Lawsuit May Compel Google to Accept ‘Real Responsibility’ for Wi-Spy Violations
For the past few years Google has been dealing with fines and government admonishments after collecting data from open Wi-Fi networks of consumers without their knowledge. The so-called Wi-Spy scandal seem to be over when 38 states attorneys general and Google settled a case in March with the search giant agreeing to pay $7 million, acknowledging the privacy violation, and pledging to inform consumers how to make their networks more secure.
However, a panel of three federal judges ruled earlier this week that a lawsuit seeking to collect damages from Google for its Wi-Spy activities can continue. Those judges also took issue with Google’s legal arguments.
Google had argued the data it collected was “readily accessible to the general public,” and thus Google was not violating federal wiretapping laws. But, as The New York Times described it, the California judges were not convinced, to say the very least:
“The unanimous, 35-page decision by a three-judge panel found little merit in Google’s legal maneuverings, stating at one critical point that the company was basically inventing meanings in an effort to declare its actions legal.
“The court wrote that Google’s proposed definition of ‘radio communication’ was ‘in tension with how Congress — and virtually everyone else — uses the phrase.’”
Google’s scattershot and confounding arguments in this case are nothing new. After the news of the practice broke, Google said it was not collecting personal data. Then Google said it had collected some data, but only in fragments. Then Google admitted it had data, such as whole emails.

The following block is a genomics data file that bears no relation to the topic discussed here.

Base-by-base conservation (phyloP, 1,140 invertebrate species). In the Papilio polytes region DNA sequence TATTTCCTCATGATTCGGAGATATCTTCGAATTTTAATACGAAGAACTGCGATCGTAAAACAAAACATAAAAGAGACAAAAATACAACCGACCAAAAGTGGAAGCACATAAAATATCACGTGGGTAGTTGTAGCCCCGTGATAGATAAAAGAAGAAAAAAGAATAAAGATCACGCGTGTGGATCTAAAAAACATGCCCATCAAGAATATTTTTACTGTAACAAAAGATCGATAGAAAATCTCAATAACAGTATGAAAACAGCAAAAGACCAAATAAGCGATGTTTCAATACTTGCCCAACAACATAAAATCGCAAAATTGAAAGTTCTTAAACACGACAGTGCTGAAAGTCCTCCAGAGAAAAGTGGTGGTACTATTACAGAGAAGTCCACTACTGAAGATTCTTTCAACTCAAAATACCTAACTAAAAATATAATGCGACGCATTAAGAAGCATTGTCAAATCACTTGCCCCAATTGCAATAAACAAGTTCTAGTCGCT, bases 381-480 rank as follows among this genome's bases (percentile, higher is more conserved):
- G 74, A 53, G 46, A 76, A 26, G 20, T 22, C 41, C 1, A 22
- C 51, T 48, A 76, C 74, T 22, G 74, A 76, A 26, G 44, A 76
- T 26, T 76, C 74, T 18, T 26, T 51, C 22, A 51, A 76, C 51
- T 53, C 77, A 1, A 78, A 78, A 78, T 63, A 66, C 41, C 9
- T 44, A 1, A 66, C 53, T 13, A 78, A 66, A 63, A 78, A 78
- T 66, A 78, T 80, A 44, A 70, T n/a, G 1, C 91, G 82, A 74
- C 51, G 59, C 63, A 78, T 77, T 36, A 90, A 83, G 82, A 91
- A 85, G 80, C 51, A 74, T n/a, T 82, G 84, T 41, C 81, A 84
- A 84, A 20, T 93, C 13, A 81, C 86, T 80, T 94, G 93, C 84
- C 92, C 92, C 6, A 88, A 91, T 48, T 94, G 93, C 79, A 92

In April 2012, the Federal Communications Commission hit Google with a $25,000 fine after “Google deliberately impeded and delayed” its investigation into whether Google was violating federal communications law designed to prevent electronic eavesdropping.
Some observers believed the FCC and state attorneys general settlements, while significant have lacked teeth. Kashmir Hill, a Forbes reporter, wrote that the state attorneys general fine was “basically Monopoly money” for Google and she characterized the FCC fine as “laughable.”
Kathryn Barnett, a lawyer representing the plaintiffs, told the New York Times that the plaintiffs will now seek to get the class-action certified. If that designation is made, millions of people could join the suit.
“I don’t think Google was sorry until they were investigated. We would love for them to accept responsibility for what they did — real responsibility,” she said.
John Simpson of Consumer Watchdog added that Google has in the past been able to “buy its way out of privacy violations,” though this case now “has the potential for meaningful damages.”
Google has made dubious legal arguments, and deliberately delayed and impeded the FCC’s investigation. This just shows once again that Google cannot be trusted by governments or the public to fulfill its obligations to respect the laws and consumer rights.
Perhaps if the plaintiffs in this private lawsuit prevail, Google may finally be forced once again to to accept real responsibility for its actions in the Wi-Spy case.